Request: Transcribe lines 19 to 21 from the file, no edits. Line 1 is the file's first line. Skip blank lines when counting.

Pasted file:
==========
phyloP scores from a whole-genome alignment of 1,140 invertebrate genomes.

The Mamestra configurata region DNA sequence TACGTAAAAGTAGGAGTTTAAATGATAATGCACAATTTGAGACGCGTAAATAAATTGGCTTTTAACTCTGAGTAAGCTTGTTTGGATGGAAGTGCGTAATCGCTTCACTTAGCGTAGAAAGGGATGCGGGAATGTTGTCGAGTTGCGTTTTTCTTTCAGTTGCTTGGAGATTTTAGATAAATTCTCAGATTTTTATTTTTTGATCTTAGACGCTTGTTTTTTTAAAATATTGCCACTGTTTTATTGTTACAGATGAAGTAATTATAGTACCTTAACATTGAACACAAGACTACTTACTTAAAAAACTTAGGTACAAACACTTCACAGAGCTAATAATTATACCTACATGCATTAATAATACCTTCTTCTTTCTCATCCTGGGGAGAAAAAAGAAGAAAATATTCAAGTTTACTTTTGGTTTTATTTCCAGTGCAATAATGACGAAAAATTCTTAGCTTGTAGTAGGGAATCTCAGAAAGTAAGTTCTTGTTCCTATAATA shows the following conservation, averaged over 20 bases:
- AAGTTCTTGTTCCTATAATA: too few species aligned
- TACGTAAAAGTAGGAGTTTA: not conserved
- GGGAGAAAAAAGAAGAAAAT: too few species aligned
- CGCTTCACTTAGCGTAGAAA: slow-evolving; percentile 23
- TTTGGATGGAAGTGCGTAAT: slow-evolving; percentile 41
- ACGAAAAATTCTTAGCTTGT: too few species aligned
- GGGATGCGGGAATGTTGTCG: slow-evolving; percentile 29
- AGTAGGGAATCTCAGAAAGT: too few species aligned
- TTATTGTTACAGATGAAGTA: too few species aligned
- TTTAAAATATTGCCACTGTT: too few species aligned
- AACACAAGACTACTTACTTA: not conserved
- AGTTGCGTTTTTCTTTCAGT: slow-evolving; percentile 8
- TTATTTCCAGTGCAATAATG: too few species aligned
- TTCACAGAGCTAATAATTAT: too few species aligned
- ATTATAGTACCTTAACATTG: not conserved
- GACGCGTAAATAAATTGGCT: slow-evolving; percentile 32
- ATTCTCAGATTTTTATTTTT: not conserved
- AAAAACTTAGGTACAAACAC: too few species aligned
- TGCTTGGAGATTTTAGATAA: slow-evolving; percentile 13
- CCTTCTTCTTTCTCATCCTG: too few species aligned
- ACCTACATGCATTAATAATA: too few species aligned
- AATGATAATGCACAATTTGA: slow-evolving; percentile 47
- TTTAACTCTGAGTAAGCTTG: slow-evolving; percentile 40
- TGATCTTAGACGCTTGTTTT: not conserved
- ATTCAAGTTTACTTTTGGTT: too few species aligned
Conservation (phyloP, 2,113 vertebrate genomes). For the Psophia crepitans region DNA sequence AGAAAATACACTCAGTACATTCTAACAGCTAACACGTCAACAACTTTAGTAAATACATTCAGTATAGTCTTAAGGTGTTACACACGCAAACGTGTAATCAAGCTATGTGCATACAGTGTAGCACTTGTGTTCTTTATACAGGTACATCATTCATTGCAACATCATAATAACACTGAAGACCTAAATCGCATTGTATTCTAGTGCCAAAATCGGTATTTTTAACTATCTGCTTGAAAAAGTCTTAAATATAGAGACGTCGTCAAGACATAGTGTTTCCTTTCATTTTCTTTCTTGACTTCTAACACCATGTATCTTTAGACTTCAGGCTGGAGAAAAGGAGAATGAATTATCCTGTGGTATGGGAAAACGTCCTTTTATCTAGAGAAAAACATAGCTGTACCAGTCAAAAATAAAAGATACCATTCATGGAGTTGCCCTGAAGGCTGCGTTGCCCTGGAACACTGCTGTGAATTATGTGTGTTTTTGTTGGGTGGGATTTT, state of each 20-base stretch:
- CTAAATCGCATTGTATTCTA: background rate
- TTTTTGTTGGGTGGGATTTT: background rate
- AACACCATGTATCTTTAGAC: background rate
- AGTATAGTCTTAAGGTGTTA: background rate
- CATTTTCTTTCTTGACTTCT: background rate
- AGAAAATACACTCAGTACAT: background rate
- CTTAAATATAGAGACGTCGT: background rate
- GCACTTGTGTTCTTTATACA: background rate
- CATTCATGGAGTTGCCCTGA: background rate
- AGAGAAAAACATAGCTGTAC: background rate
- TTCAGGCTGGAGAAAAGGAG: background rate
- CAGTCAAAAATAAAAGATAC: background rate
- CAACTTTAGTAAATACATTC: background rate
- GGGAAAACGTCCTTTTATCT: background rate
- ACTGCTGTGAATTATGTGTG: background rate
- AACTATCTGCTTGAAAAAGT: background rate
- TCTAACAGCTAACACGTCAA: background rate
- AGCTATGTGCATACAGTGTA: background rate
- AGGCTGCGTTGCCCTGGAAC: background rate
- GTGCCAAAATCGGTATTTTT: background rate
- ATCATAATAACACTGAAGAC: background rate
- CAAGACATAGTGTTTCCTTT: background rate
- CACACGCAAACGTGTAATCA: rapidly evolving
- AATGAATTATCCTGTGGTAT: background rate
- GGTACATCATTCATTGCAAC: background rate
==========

- ATTCTCAGATTTTTATTTTT: not conserved
- AAAAACTTAGGTACAAACAC: too few species aligned
- TGCTTGGAGATTTTAGATAA: slow-evolving; percentile 13